Republicans pursue the underwear vote

The Republic convention is off and running in Cleveland and the biggest disappointment for me so far is the paucity of A-list celebrity speakers. Just about the only names on the schedule that might tempt me to change my plans for binge-watching past seasons of “Downton Abbey” this week both are named Trump.

Because the A-list is pretty much a C or D list.

  • A star of “Duck Dynasty.”
  • Actors from a couple of soap operas.
  • And a former underwear model. Seriously. Antonio Sabato Jr.’s career includes various soap operas and an appearance on “Dancing With the Stars.” But his biggest moment, literally, was when he appeared on a 90-foot billboard overlooking Times Square dressed only in his Calvin Klein underwear.


According to a New York Times report, Sabato was added to the roster because the committee thought it needed another Hispanic speaker to go along with Senator Ted Cruz. But Sabato’s credentials as an Hispanic are even more questionable than his credentials as a political spokesman. His father, Antonio Sr., is Italian. His mother, Yvonne, was born in Czechoslovakia. Exactly how Antonio Jr. qualifies as Hispanic is a puzzle that may have to be investigated by Birthers.

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To be fair, it’s not that the Republican National Committee hasn’t tried to inject some show biz into the proceedings. Quarterback Tom Brady and former basketball coach Bob Knight were mentioned, but not booked, as speakers. Donald Trump wanted to have boxing promoter Don King speak, but party officials demurred; apparently they thought King’s manslaughter conviction for having once stomped a man to death might not work well with the party’s law and order stance. A woman who said she was fondled by Bill Clinton in the Oval Office was rejected, although if her name had been Monica Lewinsky the committee might have had to think about it.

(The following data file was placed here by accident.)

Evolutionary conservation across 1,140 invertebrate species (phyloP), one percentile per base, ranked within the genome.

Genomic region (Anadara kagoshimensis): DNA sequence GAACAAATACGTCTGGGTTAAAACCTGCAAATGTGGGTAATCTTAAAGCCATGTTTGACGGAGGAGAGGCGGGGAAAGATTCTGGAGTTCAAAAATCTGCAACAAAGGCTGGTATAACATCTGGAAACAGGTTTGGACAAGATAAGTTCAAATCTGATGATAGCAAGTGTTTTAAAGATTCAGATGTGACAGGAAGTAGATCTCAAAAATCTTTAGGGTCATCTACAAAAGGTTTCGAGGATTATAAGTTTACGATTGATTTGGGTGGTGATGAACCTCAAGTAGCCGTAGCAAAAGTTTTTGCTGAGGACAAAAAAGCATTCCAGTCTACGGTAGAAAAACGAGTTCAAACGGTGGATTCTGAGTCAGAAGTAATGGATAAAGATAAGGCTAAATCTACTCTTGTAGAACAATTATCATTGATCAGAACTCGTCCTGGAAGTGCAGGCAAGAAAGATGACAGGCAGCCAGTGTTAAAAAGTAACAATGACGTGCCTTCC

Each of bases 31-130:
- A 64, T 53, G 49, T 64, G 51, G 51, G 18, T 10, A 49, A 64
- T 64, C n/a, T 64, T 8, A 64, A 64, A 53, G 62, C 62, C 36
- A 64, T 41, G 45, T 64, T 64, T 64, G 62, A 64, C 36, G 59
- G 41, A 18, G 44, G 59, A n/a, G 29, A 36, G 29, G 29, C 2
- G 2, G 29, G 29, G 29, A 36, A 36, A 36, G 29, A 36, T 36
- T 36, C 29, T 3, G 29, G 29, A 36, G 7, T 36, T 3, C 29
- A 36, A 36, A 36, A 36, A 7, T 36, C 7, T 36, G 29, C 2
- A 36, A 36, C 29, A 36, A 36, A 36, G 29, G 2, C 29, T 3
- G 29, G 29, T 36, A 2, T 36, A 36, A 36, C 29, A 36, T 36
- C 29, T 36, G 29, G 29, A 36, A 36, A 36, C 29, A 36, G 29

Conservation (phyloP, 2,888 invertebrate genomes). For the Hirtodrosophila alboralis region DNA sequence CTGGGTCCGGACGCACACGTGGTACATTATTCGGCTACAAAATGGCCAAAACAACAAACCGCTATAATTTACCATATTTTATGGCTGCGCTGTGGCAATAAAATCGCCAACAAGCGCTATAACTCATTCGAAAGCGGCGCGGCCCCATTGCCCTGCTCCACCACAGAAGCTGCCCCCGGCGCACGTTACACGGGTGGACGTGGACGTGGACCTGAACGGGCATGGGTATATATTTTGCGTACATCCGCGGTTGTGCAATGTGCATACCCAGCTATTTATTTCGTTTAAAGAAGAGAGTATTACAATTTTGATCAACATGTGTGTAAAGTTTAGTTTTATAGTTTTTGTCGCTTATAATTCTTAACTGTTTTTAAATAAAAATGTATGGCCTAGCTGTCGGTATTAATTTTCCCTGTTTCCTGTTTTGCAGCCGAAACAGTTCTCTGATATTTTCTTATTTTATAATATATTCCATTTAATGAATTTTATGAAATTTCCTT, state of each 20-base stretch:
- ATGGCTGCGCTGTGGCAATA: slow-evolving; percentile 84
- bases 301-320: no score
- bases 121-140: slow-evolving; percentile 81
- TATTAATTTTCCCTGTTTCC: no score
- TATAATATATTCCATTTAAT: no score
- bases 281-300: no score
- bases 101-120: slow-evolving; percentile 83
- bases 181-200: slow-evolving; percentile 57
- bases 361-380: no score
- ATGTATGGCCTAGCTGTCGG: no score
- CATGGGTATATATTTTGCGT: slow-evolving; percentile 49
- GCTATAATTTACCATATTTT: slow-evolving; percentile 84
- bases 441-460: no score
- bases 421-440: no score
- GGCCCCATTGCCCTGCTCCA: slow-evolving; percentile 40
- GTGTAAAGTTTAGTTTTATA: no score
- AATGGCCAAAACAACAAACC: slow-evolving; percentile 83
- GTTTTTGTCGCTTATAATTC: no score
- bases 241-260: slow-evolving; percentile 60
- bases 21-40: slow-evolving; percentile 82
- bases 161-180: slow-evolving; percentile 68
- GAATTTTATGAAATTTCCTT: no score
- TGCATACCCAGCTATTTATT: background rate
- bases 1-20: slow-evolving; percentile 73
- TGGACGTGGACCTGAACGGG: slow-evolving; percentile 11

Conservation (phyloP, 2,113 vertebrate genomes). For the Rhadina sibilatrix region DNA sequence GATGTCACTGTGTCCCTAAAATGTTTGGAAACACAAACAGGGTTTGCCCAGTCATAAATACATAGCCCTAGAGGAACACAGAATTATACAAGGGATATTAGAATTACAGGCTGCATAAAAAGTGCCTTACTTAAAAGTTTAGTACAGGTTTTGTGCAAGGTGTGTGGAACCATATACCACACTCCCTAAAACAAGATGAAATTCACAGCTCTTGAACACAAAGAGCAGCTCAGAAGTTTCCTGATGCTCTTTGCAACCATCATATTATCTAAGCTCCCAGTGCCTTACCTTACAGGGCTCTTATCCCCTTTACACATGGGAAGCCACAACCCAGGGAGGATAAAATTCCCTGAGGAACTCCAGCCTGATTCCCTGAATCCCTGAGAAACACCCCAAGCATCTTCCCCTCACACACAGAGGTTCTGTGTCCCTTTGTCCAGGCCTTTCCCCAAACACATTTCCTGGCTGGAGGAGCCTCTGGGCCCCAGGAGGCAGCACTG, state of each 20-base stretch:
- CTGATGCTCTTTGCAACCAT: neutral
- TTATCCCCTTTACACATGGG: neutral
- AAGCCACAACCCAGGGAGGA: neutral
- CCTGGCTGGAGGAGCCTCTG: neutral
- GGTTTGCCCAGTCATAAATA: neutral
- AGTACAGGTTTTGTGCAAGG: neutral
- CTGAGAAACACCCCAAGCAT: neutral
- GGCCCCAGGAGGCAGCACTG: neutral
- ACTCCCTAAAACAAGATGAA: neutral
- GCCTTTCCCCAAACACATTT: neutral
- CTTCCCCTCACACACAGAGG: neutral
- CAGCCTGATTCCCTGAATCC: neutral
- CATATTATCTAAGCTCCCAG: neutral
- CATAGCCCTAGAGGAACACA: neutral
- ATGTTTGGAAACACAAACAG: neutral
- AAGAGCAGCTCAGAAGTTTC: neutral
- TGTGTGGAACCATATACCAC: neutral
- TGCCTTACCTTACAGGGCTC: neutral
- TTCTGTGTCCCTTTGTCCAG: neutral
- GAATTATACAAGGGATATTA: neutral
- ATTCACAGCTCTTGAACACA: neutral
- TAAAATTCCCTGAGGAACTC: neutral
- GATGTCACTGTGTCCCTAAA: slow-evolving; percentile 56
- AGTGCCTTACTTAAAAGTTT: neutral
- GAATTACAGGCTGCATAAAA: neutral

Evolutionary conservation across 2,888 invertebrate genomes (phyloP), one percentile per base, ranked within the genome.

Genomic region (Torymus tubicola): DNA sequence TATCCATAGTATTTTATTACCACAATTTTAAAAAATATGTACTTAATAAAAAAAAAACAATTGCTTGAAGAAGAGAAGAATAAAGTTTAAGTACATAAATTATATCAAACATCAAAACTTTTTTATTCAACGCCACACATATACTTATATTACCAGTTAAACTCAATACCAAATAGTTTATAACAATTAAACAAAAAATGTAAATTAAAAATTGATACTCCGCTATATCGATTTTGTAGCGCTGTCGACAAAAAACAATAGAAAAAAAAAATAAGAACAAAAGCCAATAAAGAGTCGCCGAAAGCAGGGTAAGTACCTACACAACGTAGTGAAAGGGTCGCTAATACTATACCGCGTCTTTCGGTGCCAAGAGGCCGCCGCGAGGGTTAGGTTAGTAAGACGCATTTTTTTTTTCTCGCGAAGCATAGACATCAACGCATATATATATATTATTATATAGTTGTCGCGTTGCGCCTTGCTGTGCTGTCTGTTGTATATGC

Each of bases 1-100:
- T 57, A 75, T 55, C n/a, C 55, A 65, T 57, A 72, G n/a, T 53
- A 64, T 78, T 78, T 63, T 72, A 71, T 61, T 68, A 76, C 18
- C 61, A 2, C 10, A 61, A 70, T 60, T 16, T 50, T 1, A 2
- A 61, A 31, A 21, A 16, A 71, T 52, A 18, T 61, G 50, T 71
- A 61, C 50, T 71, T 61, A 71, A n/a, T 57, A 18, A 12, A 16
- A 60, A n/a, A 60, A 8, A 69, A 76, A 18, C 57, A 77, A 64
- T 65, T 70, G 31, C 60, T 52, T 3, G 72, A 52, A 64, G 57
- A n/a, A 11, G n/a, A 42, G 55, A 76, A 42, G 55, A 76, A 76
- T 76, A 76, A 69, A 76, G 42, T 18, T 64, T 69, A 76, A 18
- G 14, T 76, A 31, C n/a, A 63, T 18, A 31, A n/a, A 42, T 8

And just how much influence the speakers at political conventions have on voters is debatable, of course. In 2004, Illinois state senator Barack Obama burst onto the national political scene and inspired America with an eloquent address to the Democratic convention: an inspired America immediately rushed out and re-elected George W. Bush. In 2012, actor Clint Eastwood spent 12 minutes of the Republican convention having a conversation with an empty chair; some observers credited that performance with clinching the election for Barack Obama.

Still, I’ll be very disappointed if the list of speakers at the Democratic convention in Philadelphia doesn’t include at least one Victoria’s Secret model.

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